Anti-phospho-NF-κB p65 (Ser536) (93H1) rabbit monoclonal antibody was purchased from Cell Signaling Technology, Inc. (Beverly, MA, United States). Anti-NF-κB p65 (H-286) and anti-β-actin (C4) were purchased from Santa Cruz Biotechnology (Santa Cruz, CA, United States), while LPS (from Escherichia coli O55:B5) was acquired from Sigma (St. Louis, MO, United States).
Culture of S. aureus Strains
Staphylococcus aureus strains American Type Culture Collection (ATCC; United States) 6538 and JYG2 were routinely cultivated at 37°C using tryptic soy broth (TSB, QingDao Hope Bio-technology Co., Ltd., Qingdao, China). S. aureus ATCC 6538 was routinely used as the host bacterial strain for phage propagation. S. aureus JYG2 was isolated from milk samples acquired from a dairy farm and used to infect the MAC-T cells used in this study (Zhang et al., 2016).
This study used the bacteriophage vB_SauM_JS25, a broad-spectrum virulent bacteriophage belonging to the family Myoviridae (Zhang et al., 2015). Stock bacteriophage was prepared using the double-agar overlay method (Han et al., 2013). Phage lysates were further purified using cesium chloride (CsCl) centrifugation to removal toxins, as described previously (Zhang et al., 2015). Then, bacteriophages underwent ultra-filtration through a cellulose membrane (Millipore, Billerica, MA, United States) with a nominal molecular mass limit of 100 kDa to remove the CsCl. Previous work has reported that CsCl gradient ultra-centrifuged bacteriophages are free from residual DNA, RNA, and bacterial proteins released during the lysis of bacterial cells (Reddy et al., 1988).
Cell Culture and Stimulation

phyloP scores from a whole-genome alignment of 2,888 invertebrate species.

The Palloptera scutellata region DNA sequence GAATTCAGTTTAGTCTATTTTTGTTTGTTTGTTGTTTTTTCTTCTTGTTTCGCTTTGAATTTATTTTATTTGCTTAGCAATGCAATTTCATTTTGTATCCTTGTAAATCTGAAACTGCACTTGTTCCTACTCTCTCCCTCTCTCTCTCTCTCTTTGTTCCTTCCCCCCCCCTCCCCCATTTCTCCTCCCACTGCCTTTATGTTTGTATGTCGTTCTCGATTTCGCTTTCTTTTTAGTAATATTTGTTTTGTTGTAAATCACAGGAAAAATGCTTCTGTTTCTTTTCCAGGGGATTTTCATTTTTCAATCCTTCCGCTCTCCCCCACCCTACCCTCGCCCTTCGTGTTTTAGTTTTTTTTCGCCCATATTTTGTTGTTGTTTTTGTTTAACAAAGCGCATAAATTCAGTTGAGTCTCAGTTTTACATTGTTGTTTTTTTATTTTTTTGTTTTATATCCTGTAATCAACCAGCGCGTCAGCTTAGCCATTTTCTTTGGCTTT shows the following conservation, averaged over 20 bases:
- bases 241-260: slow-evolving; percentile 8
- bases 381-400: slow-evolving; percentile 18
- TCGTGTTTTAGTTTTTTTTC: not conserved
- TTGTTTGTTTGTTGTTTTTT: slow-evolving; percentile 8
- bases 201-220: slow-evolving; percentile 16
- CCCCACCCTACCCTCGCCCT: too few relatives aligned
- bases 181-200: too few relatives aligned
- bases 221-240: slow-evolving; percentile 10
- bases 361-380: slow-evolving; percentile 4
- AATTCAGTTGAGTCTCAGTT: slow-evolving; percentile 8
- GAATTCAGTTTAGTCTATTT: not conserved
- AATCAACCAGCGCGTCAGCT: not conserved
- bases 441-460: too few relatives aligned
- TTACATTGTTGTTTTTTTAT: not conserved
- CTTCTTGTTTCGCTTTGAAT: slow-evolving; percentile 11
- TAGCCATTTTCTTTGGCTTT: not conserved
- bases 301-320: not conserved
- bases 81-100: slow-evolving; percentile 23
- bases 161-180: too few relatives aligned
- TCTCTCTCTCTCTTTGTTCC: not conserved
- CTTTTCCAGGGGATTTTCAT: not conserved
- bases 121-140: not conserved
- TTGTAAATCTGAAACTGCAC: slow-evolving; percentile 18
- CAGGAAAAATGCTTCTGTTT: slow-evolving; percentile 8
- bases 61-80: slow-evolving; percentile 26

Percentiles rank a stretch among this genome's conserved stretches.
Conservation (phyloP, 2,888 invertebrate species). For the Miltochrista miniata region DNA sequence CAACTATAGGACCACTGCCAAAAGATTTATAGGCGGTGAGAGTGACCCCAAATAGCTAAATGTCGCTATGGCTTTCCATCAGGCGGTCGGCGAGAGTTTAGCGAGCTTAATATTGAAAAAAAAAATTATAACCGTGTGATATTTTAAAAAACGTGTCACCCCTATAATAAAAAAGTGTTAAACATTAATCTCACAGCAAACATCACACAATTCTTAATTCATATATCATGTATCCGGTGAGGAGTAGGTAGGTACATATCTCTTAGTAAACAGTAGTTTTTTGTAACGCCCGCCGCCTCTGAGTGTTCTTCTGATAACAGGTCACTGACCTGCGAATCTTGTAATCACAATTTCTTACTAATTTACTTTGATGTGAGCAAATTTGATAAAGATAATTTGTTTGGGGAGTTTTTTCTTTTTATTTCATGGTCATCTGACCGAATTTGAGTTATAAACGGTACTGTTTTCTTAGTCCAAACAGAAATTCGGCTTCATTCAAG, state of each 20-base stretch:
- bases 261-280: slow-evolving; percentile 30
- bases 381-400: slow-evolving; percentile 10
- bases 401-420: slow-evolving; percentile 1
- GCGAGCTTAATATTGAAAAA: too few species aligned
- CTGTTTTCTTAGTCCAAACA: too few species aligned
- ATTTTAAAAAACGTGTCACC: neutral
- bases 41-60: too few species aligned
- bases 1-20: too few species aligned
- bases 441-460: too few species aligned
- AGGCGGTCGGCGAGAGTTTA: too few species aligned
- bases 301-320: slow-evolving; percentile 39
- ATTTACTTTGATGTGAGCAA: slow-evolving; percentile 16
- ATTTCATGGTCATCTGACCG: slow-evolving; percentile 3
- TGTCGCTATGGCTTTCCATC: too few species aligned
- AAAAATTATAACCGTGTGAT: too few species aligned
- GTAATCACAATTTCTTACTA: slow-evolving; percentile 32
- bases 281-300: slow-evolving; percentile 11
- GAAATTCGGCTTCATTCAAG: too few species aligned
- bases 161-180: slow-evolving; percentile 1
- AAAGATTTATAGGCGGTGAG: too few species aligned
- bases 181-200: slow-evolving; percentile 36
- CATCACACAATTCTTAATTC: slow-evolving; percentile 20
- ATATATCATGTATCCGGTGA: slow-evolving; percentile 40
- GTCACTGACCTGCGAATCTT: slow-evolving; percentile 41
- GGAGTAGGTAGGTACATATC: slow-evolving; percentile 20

MAC-T bovine mammary epithelial cells were cultured in Dulbecco’s modified Eagle’s medium (DMEM) supplemented with 10% fetal calf serum (Sigma-Aldrich, MO, United States), and were maintained at 37°C with 5% CO2. MAC-T cells were then cultured overnight in six-well plates and then infected with S. aureus JYG2 (106 bacteria/well) or LPS (1 μg/ml). One or five hours later, cells were treated with purified bacteriophage vB_SauM_JS25 (108 PFU/ml). At the indicated time points, real-time quantitative PCR (Q-PCR) was used to investigate the effects of the bacteriophage on S. aureus- or LPS-induced inflammation in MAC-T cells.
Total RNA was extracted from cellular samples using an RNA kit (OMEGA, Shanghai, China) in accordance with the manufacturer’s instructions. Then, 500 ng of total RNA was used in a 10-μl PrimeScriptTM RT Master Mix (TaKaRa, Tokyo, Japan) as described in the manufacturer’s instructions. Next, the cDNA was used as a template for real-time Q-PCR, which was performed on a LightCycler 480 (Roche Diagnostic, IN, United States). The primers used for bovine GAPDH, TNF-α, IL-1β, IL-8, IL-6, IL-10, and RANTES have been described previously (Table 1) (Gilbert et al., 2013; Yang et al., 2013; Zbinden et al., 2014). For each sample, data were normalized to the expression level of GAPDH (Zbinden et al., 2014).
MAC-T cells were pretreated with bacteriophage vB_SauM_JS25 (108 PFU/well) for 3 h and further incubated with LPS (1 μg/ml) for a further 2 or 5 h. Proteins were then extracted using M-PER mammalian protein extraction reagent (Thermo Fisher Scientific, Waltham, MA, United States) containing protease inhibitors. Whole cell lysates were centrifuged at 14,000 rpm and 4°C for 10 min, and the supernatant was separated by SDS-polyacrylamide gel electrophoresis under reducing conditions. Gels were then transferred onto nitrocellulose membranes that were then blocked with 5% BSA in TBST for 2 h at room temperature. Membranes were then incubated overnight at 4°C with a 1:1000 dilution of each primary antibody in TBST. Each membrane was then washed with TBST and incubated with HRP-conjugated secondary antibody (Abmart). Positive bands were finally visualized with an ECL detection system (Applygen Technologies Inc., Beijing, China) and band intensity quantified using ImageJ software (NIH).